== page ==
Gannett Co., Inc. (NYSE:GCI) recently announced a big move that attracted a lot of investor attention. This move will broaden the company’s diversification and improve its revenue potential. But that doesn’t necessarily mean it’s the best option in the publishing space.
Gannett Co., Inc. (NYSE:GCI) investors have enjoyed large gains over the past several years, yet the short position on the stock has remained high — currently 9.50%. The most likely reason for this elevated short position is the expected decline of the publishing industry due to free content being available online. For bears, it was only a matter of time before the stock began a precipitous decline due to a dying industry.
However, Gannett Co., Inc. (NYSE:GCI) is a well-managed company that has been around for over 100 years; it wasn’t going to sit back and allow for a slow death. This is a company that has seen many challenges throughout its history, including The Great Depression, World War II, and The Financial Crisis of 2008/2009. After dealing with such trying events, it unlikely an industry decline would be the final nail in its coffin.
Instead, Gannet announced that it would acquire Belo Corp (NYSE:BLC), the owner of 20 television stations. The deal is expected to close at the end of the year. In most acquisition stories, the acquiring stock drops (due to costs) and the stock being acquired jumps. That’s not what happened here as the chart below shows:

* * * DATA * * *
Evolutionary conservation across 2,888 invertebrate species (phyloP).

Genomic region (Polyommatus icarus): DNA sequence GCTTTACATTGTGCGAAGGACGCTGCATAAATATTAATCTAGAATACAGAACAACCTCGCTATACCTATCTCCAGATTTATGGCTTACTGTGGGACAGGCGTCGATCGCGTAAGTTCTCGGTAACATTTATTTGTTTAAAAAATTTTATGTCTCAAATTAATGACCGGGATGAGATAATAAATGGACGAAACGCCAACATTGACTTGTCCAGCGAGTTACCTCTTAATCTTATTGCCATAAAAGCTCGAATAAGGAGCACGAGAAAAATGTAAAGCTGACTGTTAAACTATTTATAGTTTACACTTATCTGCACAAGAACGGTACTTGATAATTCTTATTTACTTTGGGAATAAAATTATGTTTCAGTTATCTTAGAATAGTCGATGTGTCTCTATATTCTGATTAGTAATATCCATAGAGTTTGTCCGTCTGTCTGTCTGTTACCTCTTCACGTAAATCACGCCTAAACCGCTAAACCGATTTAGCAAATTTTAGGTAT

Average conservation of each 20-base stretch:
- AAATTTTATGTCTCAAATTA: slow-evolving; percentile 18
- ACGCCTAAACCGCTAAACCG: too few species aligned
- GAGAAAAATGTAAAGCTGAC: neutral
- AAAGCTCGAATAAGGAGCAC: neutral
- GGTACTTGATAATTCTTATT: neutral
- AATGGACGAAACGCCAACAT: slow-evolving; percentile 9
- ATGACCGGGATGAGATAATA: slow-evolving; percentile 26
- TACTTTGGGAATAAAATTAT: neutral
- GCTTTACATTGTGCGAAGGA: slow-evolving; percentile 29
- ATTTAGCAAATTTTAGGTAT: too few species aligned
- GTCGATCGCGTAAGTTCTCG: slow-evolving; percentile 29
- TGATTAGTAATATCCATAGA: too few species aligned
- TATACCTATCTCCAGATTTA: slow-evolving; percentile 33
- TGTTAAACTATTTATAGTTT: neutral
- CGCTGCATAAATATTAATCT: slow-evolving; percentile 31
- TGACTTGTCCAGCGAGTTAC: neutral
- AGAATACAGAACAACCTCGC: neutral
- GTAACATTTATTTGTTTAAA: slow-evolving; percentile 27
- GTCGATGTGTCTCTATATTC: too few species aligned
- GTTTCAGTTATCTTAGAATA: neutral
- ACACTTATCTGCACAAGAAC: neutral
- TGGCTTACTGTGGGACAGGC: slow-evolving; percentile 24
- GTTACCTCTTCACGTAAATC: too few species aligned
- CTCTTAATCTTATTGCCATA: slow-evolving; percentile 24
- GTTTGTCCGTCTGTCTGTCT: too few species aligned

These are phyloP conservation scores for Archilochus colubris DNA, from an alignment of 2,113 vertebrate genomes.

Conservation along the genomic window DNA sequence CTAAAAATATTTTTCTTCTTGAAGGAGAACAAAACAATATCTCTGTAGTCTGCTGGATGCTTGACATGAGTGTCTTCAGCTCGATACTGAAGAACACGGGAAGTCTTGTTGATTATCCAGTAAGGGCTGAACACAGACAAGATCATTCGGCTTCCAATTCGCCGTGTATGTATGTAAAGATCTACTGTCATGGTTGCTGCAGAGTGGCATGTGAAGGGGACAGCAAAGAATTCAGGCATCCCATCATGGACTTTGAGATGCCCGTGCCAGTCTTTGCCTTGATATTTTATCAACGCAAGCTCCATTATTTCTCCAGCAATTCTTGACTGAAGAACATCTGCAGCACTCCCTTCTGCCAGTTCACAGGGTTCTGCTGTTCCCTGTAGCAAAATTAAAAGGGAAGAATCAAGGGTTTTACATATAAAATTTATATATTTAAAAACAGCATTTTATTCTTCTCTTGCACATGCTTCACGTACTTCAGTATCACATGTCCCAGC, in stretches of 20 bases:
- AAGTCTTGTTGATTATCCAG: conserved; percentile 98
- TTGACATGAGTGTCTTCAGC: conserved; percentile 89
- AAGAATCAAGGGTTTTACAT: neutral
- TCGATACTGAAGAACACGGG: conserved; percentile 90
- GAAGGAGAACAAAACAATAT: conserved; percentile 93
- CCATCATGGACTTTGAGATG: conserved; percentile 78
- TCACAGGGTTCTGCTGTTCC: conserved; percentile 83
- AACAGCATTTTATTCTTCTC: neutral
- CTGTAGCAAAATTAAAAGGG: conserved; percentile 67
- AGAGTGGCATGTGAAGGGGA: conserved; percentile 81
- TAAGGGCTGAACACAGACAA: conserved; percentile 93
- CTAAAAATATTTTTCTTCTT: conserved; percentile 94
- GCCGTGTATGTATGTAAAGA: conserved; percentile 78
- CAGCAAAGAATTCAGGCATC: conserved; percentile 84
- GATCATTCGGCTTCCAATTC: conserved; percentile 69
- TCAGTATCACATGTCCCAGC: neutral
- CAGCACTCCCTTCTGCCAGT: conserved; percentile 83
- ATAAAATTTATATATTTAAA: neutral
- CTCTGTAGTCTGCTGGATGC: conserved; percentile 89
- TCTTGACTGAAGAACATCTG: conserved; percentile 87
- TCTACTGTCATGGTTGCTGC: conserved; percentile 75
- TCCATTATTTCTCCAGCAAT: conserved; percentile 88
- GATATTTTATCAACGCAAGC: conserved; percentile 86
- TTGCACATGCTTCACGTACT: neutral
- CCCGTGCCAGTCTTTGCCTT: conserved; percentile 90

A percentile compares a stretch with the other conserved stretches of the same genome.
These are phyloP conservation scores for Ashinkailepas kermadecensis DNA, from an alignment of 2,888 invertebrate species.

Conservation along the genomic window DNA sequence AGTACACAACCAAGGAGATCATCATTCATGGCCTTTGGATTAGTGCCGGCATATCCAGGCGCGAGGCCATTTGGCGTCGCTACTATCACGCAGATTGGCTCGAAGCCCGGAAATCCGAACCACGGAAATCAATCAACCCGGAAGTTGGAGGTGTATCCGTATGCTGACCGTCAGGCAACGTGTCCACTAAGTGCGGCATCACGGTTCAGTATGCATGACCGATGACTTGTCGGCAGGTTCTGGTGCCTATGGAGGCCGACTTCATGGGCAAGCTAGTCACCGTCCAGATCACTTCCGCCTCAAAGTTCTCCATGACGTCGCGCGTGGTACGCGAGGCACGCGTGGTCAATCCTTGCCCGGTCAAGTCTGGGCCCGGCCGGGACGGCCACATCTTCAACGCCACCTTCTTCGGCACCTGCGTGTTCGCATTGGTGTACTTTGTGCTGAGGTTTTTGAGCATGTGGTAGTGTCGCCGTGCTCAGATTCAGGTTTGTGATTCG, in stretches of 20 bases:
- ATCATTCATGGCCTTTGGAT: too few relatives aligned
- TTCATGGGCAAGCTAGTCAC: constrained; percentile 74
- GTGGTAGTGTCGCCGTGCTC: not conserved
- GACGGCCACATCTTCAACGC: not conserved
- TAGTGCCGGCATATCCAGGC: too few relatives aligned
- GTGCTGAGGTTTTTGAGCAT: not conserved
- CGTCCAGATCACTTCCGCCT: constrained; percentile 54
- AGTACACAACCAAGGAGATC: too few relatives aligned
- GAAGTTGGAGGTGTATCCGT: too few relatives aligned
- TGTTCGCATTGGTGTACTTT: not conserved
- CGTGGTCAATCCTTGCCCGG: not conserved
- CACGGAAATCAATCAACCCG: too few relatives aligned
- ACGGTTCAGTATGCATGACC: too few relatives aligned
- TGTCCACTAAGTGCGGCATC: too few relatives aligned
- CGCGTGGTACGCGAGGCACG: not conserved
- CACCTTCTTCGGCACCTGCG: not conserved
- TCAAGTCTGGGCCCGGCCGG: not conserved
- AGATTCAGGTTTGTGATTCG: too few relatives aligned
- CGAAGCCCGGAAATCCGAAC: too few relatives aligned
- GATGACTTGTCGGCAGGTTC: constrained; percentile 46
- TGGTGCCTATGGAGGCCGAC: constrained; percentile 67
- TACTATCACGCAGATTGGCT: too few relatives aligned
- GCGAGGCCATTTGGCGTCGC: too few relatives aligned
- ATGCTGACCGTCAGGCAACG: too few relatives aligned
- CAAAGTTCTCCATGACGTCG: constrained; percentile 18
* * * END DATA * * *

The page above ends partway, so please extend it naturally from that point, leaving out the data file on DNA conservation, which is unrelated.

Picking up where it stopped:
In the first quarter, Gannett Co., Inc. (NYSE:GCI)’s ad revenue declined 4.5%, mostly because advertisers throughout publishing industry have been hesitant to make any large commitments due to economic uncertainty. Rather than hoping for the economy and industry to improve, Gannett purchased Belo Corp (NYSE:BLC), and it now has a much larger presence in broadcast media — 43 television stations opposed to 23.
Broadcast media is a growing industry with high margins, which is what makes this move look so strategic for Gannett. After just one year, Gannett Co., Inc. (NYSE:GCI) expects the acquisition to add $0.50 to its annual earnings.
Few thought a deal like this could take place, but recent insider buying for Gannett could have been a clue. Now this information didn’t predict an acquisition, but consistent insider buying almost always leads to stock price appreciation over the short term. But that’s hindsight; let’s look ahead.
The New York Times Company (NYSE:NYT) might be a more recognizable name than Gannett Co., Inc. (NYSE:GCI) for most people, but it’s not a bigger company. Currently, Gannet has a market cap of $5.64 billion, and The New York Times Company (NYSE:NYT) has a market cap of $1.61 billion.